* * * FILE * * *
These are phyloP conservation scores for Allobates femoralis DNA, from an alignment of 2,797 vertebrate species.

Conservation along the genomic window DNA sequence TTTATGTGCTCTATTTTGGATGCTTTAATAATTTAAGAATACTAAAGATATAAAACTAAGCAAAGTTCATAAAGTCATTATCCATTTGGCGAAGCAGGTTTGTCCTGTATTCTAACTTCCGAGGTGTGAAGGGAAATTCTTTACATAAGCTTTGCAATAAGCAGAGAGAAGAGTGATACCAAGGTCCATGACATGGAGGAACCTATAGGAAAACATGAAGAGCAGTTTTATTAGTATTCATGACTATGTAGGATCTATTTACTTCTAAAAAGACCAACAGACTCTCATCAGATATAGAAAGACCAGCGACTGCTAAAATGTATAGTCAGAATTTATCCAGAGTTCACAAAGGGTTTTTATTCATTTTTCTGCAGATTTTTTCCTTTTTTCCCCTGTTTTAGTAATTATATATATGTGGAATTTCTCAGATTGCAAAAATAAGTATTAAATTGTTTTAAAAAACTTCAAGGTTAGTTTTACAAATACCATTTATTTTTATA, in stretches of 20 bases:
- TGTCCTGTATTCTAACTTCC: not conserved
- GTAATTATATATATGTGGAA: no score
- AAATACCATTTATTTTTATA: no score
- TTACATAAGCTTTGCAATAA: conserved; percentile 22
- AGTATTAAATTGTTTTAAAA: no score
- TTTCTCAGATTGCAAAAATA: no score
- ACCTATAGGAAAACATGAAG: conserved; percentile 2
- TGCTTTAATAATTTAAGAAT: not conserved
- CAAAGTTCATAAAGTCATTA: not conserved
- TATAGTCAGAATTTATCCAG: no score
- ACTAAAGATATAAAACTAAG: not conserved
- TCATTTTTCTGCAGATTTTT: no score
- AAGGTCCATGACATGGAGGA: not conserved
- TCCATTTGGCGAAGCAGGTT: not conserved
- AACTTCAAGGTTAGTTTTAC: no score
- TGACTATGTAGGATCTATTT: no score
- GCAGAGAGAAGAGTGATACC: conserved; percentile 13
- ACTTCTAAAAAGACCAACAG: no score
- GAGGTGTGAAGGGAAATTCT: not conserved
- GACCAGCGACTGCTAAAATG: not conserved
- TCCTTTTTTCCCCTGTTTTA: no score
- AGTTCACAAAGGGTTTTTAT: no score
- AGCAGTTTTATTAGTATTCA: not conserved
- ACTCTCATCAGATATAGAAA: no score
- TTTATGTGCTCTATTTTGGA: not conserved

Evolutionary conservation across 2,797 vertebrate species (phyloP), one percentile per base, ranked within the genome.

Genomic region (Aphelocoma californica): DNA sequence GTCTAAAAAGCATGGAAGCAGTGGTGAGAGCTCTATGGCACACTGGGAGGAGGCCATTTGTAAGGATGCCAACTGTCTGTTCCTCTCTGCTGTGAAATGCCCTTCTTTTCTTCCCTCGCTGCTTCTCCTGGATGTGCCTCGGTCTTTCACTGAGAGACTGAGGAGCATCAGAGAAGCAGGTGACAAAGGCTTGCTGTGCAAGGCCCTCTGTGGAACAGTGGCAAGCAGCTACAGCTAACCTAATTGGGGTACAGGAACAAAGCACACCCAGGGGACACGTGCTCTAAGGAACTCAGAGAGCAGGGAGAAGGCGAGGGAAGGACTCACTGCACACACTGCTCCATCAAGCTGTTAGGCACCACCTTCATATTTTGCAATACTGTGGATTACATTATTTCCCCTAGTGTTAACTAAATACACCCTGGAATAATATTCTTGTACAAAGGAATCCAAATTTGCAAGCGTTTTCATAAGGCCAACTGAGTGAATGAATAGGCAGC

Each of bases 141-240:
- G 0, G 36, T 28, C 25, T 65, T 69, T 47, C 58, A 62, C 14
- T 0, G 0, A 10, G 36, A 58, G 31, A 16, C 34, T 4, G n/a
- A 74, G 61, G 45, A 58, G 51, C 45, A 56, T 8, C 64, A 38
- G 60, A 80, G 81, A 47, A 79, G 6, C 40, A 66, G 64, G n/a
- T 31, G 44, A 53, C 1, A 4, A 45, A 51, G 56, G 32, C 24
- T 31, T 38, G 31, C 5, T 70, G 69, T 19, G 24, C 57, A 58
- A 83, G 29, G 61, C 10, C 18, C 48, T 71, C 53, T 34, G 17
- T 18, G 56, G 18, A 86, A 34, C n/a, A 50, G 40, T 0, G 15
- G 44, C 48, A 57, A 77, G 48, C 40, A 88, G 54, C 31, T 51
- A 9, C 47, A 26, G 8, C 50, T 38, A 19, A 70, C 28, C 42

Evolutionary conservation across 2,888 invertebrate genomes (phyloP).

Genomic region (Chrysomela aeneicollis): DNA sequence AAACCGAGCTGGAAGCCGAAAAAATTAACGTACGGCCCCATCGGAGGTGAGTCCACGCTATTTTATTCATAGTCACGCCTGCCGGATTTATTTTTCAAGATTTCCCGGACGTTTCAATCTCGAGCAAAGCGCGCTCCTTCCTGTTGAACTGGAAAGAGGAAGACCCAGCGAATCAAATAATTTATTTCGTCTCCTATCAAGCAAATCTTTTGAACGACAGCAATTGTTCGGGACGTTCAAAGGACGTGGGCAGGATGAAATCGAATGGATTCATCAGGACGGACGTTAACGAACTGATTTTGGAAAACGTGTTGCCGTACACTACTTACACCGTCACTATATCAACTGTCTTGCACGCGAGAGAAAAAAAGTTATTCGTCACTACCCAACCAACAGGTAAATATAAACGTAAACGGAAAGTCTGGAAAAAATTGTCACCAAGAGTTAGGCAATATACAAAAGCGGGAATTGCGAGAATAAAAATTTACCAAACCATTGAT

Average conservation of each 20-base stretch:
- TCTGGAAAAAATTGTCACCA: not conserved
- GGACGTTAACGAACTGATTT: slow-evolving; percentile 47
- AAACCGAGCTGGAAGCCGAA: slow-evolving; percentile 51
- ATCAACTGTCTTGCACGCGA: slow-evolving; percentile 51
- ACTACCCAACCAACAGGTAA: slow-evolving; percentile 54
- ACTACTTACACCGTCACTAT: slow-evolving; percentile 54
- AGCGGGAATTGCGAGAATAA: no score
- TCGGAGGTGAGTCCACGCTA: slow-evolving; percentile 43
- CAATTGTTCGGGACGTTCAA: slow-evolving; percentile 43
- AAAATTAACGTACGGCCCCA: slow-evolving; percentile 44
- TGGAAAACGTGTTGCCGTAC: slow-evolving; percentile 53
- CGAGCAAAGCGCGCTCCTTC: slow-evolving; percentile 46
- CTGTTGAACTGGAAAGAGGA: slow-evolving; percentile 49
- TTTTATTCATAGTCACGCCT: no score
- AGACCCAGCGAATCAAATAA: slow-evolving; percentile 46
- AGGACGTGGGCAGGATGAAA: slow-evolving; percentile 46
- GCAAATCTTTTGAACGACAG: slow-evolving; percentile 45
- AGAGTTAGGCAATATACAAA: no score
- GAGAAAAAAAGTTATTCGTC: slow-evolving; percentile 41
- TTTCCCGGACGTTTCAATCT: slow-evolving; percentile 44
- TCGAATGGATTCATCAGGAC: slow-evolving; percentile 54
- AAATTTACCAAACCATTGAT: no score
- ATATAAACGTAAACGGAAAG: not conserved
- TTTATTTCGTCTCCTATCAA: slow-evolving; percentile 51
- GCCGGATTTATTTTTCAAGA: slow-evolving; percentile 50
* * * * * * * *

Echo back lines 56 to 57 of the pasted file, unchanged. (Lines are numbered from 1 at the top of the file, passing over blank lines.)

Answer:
- CTGTTGAACTGGAAAGAGGA: slow-evolving; percentile 49
- TTTTATTCATAGTCACGCCT: no score